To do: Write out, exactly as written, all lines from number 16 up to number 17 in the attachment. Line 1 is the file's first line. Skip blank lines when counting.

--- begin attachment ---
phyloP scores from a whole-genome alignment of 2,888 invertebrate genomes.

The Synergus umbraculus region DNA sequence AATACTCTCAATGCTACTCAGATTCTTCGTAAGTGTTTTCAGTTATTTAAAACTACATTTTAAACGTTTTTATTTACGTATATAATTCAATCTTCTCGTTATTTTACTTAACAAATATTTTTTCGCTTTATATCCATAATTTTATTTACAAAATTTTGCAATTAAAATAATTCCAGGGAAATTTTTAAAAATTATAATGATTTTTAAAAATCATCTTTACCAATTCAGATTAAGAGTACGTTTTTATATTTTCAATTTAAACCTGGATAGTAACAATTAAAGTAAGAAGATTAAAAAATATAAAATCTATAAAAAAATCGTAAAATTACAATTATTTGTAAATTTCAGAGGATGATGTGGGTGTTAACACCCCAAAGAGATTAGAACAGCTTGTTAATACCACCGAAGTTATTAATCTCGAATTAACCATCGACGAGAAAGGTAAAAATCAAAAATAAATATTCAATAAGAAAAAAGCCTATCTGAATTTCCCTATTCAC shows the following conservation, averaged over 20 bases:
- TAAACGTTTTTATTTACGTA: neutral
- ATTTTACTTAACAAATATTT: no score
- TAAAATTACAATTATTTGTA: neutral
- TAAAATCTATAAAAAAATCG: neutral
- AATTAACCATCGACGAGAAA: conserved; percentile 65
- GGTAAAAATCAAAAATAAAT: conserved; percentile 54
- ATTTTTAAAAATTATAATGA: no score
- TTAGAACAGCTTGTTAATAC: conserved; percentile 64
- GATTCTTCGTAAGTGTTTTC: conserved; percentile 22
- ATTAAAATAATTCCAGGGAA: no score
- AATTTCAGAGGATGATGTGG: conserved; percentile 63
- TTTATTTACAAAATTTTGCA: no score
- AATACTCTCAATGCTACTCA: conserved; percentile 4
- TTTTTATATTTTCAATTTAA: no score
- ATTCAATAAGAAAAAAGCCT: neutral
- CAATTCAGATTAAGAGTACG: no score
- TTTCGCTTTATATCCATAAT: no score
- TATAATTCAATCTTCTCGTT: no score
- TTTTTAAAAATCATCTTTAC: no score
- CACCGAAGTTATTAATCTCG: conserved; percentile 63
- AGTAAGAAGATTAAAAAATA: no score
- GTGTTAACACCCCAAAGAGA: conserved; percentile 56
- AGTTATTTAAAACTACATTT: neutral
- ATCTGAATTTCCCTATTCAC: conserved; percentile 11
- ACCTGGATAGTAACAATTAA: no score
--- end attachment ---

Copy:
- TTTTTATATTTTCAATTTAA: no score
- ATTCAATAAGAAAAAAGCCT: neutral